One of the more remarkable moments of the Democratic convention this week came early in the roll call of the delegates, the process by which Hillary Clinton officially became the first female major-party nominee for president.
Delegates from Alabama, Alaska and American Samoa had offered up their delegate totals to start the counting, leading to the next state alphabetically, Arizona. The ceremonial reading of the results was split between two people. The delegates for Clinton were read out by Geraldine Emmett.
What makes Emmett's presentation interesting isn't only her obvious glee at reading the results. It's the fact that when she was born, in 1914, women weren't even allowed to vote.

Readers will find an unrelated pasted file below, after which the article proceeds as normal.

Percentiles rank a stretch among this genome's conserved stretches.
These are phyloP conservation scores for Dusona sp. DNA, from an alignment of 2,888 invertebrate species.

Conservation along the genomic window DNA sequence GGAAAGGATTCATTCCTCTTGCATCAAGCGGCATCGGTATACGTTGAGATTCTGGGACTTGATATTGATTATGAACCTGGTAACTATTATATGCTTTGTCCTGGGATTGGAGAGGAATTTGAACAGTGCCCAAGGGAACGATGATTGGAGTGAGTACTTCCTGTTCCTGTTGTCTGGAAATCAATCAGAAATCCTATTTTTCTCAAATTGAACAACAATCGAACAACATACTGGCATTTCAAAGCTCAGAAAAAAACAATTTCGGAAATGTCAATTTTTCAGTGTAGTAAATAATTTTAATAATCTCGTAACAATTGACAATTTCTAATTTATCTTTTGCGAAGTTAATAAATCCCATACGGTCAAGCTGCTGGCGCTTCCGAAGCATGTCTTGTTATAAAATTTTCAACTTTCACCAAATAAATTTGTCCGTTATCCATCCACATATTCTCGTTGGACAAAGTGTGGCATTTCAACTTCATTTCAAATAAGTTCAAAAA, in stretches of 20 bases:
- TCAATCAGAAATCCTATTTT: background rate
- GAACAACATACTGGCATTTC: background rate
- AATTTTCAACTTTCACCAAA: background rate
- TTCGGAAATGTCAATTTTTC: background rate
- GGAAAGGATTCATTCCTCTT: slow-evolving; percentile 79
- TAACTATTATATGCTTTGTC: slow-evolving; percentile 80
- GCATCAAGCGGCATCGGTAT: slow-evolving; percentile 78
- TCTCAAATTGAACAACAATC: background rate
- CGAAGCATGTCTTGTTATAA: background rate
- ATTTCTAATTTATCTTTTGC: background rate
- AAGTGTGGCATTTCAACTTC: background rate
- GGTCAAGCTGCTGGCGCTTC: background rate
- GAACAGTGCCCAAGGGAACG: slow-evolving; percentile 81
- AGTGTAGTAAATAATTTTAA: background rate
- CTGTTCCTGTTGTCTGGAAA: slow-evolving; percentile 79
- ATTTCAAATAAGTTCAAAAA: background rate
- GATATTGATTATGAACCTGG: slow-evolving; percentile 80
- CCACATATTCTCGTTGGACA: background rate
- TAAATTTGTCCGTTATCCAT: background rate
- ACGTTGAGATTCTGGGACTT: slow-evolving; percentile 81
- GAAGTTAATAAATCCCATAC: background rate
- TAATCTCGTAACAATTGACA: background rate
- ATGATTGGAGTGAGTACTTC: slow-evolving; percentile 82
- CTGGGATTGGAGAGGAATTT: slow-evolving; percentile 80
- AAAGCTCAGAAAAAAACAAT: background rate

America is young, as we've noted before. Two of President John Tyler's grandsons are still alive; Tyler was born in 1790 (a year into the very first Congress) and was president before the Civil War. And so it is that Geraldine "Jerry" Emmett could have been born during the fight for women's suffrage and help nominate the first woman presidential candidate — or the first president.
As it turns out, there are no fewer than 400,000 such women in the United States. In the Census Bureau's 2015 estimates, some 428,000 women were born in 1920 or earlier. The 19th Amendment was ratified in August 1920. Of course we've lost some of those women who were alive in 2015, but there are still hundreds of thousands — more than 1 out of every 1,000 people in the country — who predate suffrage and can vote for Clinton.
(There are only about 140,000 men that old, since women usually live longer.)
When Barack Obama was elected in 2008, there were 1.3 million black Americans who were old enough to have been born before the end of segregation who could also vote for the first black president. The United States is young enough that its history is often shorter than an American lifetime.